Friday, May 1, 2015

Pocket Nuts and Friday Suppers

My friend was having a lousy day. Work bad. Coworkers worse. Weather foul. Outlook bleak. Winter looming. Lowdown sketchiness…lowdown dirty sketchiness on ice. Finks! Finks abounding everywhere! I said, “So did anything good happen today?” And he said, “Yeah. I found a pocket nut.” “A pocket nut?” “Yeah. This morning I ate my little bag of trail mix. And, that was the good thing for the morning. Then, this afternoon, I reached up for some reason, brushed my pocket, and I found a cashew that had fallen in there. Bonus. Pocket nut. It made my afternoon.”

Ah. The pocket nuts of life—who can do without ‘em?

Whether you’re having a lousy day or a great day, I hope you find some pocket nuts of various sorts along the way. Me? I started writing and editing stuff at 5:00 this morning. I’m in bed, I have a giant mug of coffee milk (I can mainline more coffee throughout the day if I pace myself and have a lot of milk in it), I have eaten my Thomas’sTM English muffin with peanut butter and sliced apple, and I’m doing grown-up work in pyjamas that are scandalously close to those a toddler wears. They are the best pyjamas ever—the pocket nut of nightwear. They’re leopard print, they’re all plushy, and they have giant, capacious pockets.

Let me say that again because it felt great. Caaaaaa-paaaaa-ciousssssss pockets. In women’s clothing, such pockets are as rare as minty fresh breath in a dive bar. Designers give us itty-bitty “patch pockets” or lame fake pockets. Where am I supposed to put my change, notes, small plastic dinosaurs, pens, and bonus cashews? Some of the best pockets I’ve found in women’s clothing have been in skirts and dresses from the 1940s and 1950s. They built in remarkably deep pockets on the seams—very canny, that. I don’t know why the state of the art of pockets was so much better then, but it probably has something to do with Rosie the Riveter and World War II—a brave, new era in which women beat their cupcake tins into swords and carried sprocket wrenches and enigma machines around in their pockets. Try doin’ that today. Huh!

There is nothing in my pockets right now. But, as I sit here working, my mind is roaming around a little and finding small pocket nuts of memories. We always used to go grocery shopping on Fridays when I was little. We went to the “Super Duper” which does not exist anymore and was perched next to the S&H Green Stamp store (also extinct). Sometimes, we were pretty poor—this soy extender stuff that came in a milk carton was a special guest star in hamburger and instead of milk in a carton we’d have dried milk in a box with water added to it. You immediately knew that you weren’t really eating hamburger or drinking milk in the truest sense. Unlike today’s evolved veggie burgers, soy extender had a salty, cardboardy, flat brown taste. Powdered milk tasted like a cow might have brushed past it on the way to go to the bathroom and it was just never cold enough somehow. Still, Friday was family pocket nut night.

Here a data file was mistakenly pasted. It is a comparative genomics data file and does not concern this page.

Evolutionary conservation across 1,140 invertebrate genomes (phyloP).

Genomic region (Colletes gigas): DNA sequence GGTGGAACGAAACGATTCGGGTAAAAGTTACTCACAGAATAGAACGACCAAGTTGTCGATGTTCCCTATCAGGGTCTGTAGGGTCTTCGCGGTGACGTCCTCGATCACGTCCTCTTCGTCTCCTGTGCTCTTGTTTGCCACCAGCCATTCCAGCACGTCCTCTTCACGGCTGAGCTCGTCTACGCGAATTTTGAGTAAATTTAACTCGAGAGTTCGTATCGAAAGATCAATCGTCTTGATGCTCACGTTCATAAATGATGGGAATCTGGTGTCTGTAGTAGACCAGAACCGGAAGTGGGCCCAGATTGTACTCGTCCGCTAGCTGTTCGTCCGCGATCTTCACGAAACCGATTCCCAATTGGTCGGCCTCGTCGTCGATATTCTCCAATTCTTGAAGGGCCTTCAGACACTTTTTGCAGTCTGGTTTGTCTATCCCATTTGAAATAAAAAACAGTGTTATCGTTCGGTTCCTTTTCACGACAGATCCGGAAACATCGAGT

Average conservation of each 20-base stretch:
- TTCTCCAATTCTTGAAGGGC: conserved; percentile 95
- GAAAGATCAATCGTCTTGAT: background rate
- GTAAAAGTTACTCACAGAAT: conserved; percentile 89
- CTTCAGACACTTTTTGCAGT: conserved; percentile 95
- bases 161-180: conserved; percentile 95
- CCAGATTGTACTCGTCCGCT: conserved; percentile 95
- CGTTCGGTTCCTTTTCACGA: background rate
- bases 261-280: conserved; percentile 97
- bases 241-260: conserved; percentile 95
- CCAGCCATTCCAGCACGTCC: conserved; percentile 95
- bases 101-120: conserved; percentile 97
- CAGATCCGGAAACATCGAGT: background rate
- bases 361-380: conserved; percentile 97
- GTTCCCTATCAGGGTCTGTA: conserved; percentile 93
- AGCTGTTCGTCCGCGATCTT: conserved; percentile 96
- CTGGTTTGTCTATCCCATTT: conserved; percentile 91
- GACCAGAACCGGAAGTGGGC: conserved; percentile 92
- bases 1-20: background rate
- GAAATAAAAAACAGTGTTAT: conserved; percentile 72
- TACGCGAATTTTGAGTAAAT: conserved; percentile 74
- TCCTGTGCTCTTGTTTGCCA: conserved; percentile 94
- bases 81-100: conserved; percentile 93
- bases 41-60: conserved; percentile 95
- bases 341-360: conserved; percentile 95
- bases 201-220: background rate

Friday supper used to be “grinders”—sandwiches made at the Super Duper. I was sitting here and thinking about them—I can see them in the case. I can’t quite remember what was on the shelf above them, but it might have been cheese dip sold in glasses (cheese with pineapple, cheese with pimento). My sister used to wander off into the freezer section and snort the “cold smell” in the freezers (she was unwittingly getting high off something back then, wasn’t she—what…Freon?), but I was the designated grinder picker and I took my duties seriously. Just a quick snort of the freezers to keep my sister company, and then I was the go-to gal to pick out the best ones for us.

A powerful, fresh bread yeasty smell rose up through the plastic wrap, and while I hope I didn’t stand there systematically sniffing all of the grinders, I have a very vivid memory of the feeling of my nose pushing up against the plastic so I probably did. What can I say? The grinders had to smell right for me to pick 'em. Inside the long roll, the pickle slices, the green pepper strips, the rings of onion, and the pink winter tomato all kind of wilted together and smushed into the cheese and the bread and the meat and the mayo. It sounds bad, but it tasted great. So, there’s my sister—roaming around snorting the grills of the freezer cases—and me looking at the sandwiches. My grandmother and mother are rolling around with the cart scratching items off the list, and on the other side of the story two ladies at the bakery counter are bustling around slamming trays and sassing customers and getting ready to ask us about school and give us free “bismarks” (cream-filled pastries with powdered sugar on the outside). They smelled like cinnamon and cigarettes, and they were very nice to us.

That's my pocket nut of a memory for today.